A potentially dangerous situation will have been averted.

Test your compressor PRV’s regularly to help ensure that they will work when they are supposed to.

Free Compressed Air?

February 6, 2013

I am a staunch proponent of energy conservation, and compressed air manufacturing and use is a real energy hog.

Would you be interested in some free compressed air?

An enterprising company has developed a valve that will allow some of the compressed air used in cycling an air cylinder to be reused on the return stroke of the cylinder.

If it works, and I have not seen it in operation except for the video below, a significant proportion of the air used to extend or retract and air cylinder can be re-routed from the exhaust port of the power valve into the cylinder port of the retract end of the cylinder, allowing some of the energy in the air that would ordinarily be exhausted to be used again.

Great idea, hope it works. Here is the video. If you have questions about compressed air, visit

Do all air compressors shut off automatically?

January 24, 2013

Good question.

My answer is, typically yes, if they have a functioning compressor pressure switch.

Air compressor pressure switch

In the photo you can see a typical compressor switch.

This is a Lefoo brand. Yours may be like this or it might be a Condor type, or a mini-tube type.

Regardless of the type of switch, they all work in a similar fashion.

The switch will have a low pressure cut in setting and a higher pressure cut out setting.

When the pressure in your compressor tank drops to the cut in pressure setting, the air compressor should start, and pump air into the tank, raising the pressure in the tank.

When the pressure switch senses that the pressure in the tank has reached the cut out pressure level, the pressure switch trips to off, and the compressor stops.

If the pressure in the compressor tank does not get to the cut out pressure setting, the compressor will continue to run. This is not good and should be rectified as soon as possible.

If, on the other hand, the compressor tank pressure reaches the cut out pressure setting of the pressure switch, and the switch does not react by cutting the power to the motor and stopping the compressor, then the pressure in the tank will rise until the pressure relief valve lets go to vent the over pressure. But, the air compressor will continue to run, and this is not good nor is it safe.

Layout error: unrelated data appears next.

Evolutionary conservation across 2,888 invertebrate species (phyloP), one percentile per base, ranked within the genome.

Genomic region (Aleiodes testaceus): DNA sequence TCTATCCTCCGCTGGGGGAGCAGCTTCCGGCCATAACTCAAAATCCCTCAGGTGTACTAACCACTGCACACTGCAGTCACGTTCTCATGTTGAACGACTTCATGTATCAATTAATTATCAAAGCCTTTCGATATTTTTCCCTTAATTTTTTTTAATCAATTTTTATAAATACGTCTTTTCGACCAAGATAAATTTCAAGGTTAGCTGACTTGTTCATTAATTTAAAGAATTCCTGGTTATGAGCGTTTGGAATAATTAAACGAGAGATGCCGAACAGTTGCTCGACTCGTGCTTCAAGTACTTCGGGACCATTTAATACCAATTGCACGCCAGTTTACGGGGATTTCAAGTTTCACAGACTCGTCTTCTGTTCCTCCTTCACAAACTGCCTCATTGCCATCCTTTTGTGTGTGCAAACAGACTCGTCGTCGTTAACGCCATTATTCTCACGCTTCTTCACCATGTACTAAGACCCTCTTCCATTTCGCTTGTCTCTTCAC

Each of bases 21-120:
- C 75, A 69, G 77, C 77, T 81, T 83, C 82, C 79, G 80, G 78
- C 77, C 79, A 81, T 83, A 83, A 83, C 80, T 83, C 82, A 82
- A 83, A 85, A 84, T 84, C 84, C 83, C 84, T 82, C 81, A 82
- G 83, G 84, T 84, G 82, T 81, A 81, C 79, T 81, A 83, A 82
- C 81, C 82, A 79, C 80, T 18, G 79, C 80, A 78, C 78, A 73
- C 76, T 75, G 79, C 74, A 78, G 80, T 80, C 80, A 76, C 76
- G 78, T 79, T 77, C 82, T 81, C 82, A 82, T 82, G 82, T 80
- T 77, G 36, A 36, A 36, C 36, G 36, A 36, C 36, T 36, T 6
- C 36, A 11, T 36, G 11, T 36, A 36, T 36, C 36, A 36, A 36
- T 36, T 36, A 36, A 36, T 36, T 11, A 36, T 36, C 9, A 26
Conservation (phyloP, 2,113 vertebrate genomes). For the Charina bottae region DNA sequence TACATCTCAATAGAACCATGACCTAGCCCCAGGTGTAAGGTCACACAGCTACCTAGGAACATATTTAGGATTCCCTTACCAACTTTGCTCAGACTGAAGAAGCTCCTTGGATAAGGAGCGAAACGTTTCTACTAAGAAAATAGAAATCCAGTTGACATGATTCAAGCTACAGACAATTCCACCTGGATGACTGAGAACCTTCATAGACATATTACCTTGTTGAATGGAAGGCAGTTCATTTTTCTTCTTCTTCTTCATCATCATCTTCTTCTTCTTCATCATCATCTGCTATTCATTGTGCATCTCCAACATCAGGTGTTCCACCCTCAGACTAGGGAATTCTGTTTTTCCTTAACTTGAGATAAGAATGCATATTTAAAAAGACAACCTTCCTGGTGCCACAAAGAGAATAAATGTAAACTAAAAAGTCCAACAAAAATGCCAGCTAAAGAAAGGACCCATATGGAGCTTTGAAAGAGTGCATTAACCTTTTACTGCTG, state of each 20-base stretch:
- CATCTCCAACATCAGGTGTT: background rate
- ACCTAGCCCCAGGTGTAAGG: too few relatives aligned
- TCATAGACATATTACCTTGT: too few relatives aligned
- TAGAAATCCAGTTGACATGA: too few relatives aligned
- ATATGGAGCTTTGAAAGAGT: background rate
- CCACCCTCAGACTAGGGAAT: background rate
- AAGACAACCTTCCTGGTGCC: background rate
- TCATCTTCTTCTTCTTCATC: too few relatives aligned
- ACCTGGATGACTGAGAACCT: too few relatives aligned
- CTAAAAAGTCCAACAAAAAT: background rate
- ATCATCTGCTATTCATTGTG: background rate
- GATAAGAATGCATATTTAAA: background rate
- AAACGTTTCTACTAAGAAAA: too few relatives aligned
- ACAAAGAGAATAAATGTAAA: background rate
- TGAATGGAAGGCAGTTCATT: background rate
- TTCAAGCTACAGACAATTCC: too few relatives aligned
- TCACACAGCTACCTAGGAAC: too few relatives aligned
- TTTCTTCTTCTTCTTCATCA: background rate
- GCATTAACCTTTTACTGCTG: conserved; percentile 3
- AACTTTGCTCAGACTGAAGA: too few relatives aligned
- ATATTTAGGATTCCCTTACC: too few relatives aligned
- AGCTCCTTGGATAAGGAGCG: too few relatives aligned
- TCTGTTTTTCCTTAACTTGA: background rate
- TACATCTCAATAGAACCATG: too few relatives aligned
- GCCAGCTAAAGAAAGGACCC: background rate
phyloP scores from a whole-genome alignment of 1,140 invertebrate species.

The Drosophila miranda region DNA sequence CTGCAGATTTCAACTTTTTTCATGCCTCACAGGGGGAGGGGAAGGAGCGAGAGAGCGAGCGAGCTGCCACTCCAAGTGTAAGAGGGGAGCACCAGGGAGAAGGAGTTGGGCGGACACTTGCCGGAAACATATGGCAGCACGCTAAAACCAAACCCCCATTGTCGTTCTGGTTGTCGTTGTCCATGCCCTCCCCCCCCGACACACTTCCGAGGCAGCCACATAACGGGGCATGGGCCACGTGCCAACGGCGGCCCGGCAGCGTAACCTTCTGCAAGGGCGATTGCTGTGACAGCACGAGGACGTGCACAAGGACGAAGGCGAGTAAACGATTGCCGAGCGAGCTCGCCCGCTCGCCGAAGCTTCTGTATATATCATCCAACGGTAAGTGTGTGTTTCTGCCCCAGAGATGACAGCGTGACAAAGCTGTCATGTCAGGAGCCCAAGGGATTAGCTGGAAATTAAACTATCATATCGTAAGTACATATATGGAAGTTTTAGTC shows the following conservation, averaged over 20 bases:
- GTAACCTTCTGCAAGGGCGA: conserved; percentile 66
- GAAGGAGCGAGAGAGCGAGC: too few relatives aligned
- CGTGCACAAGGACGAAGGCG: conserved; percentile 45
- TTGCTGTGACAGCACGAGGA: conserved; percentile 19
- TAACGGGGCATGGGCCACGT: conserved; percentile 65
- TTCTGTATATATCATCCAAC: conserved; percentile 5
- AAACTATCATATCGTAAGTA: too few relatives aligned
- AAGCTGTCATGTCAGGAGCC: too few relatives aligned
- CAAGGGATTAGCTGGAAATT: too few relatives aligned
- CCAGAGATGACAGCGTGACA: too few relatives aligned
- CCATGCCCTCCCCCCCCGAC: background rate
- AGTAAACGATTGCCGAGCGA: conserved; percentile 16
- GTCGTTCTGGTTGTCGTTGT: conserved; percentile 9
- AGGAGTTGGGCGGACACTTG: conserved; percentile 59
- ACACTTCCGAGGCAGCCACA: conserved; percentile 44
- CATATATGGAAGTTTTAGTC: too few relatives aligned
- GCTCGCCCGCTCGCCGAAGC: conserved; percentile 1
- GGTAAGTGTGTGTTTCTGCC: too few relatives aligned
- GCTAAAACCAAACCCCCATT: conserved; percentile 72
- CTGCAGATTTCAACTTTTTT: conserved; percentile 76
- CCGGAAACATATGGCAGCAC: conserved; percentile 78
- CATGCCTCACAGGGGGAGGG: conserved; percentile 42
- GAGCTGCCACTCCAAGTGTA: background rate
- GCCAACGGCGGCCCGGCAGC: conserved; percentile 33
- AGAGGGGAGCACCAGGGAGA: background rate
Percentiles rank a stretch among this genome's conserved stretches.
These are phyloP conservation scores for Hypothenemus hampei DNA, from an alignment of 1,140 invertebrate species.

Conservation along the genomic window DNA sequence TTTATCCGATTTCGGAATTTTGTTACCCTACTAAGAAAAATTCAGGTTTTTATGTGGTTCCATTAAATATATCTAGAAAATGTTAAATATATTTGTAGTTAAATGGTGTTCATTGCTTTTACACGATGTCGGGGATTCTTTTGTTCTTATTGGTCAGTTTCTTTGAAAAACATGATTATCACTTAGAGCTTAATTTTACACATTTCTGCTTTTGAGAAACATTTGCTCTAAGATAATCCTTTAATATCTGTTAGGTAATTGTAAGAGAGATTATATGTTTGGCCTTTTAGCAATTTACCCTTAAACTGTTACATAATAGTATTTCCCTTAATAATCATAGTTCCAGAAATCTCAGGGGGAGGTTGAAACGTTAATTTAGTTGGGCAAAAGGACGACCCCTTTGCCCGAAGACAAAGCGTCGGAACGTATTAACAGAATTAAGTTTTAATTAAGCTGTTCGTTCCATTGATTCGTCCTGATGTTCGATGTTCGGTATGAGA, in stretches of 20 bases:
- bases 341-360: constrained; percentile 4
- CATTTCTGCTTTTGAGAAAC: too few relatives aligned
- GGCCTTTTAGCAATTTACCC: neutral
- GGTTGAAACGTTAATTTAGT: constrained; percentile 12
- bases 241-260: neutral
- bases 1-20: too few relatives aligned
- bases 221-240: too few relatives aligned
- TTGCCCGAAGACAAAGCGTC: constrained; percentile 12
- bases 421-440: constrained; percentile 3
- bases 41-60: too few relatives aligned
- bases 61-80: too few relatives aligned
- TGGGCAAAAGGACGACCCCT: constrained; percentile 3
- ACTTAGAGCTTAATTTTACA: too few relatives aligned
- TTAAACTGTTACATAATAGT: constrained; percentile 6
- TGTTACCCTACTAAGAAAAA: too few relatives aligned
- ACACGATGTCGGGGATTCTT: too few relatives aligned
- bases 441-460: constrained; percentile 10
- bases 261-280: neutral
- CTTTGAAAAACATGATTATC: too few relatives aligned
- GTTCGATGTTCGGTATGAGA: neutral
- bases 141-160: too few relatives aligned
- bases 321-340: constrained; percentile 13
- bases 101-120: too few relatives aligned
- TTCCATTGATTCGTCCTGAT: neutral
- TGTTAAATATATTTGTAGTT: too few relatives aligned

Do all air compressors shut off automatically? They should. If yours does not, get it fixed fast as you can.

Do you need a compressed air filter?

January 16, 2013

Do you need a compressed air filter for your home or small workshop air compressor?

Compressed air filter

If you have acquired or purchased a smaller air compressor for your home or garage workshop, chances are it did not come equipped with a compressed air filter. Why?

I suspect that in the drive in the market place to offer the consumer the cheapest possible price for an off-shore manufactured air compressor, it was decided that not including a compressed air filter saved the compressor company a few dollars, and allows them to keep their sell price a little lower.

Should you add a compressed air filter to your home workshop compressor?

Let me answer that question this way.

As soon as an air compressor starts pumping air into the tank or into the mains, it is pumping free water and water vapor too. (See this page for information about why an air compressor pumps water.) That water and water vapor is in the tank, and will migrate out of the compressor tank into your air lines.

How much water? That is determined by a number of factors, all relating to how long the compressor is running, the volume of compressed air being used, the ambient temperature and humidity of the air flowing into the air compressors intake… many factors.

There could be lots of water.

What have you got hanging on the end of your air hose from the compressor? An air tool? A spray paint gun? Just a blow gun If whatever you are blowing air into from the compressor could be negatively affected by water blowing coming from the compressor tank, then do your equipment a favor and add a compressed air filter.

If your air compressor is more than a couple of HP in motor size, rather than use a mini-filter as shown in the photo, consider purchasing a regular sized air filter to help eliminate the air filter as being an impediment to air flow.

And yes, you want to replace the filter element as it clogs up with crud brought down from the compressor by the flowing compressed air.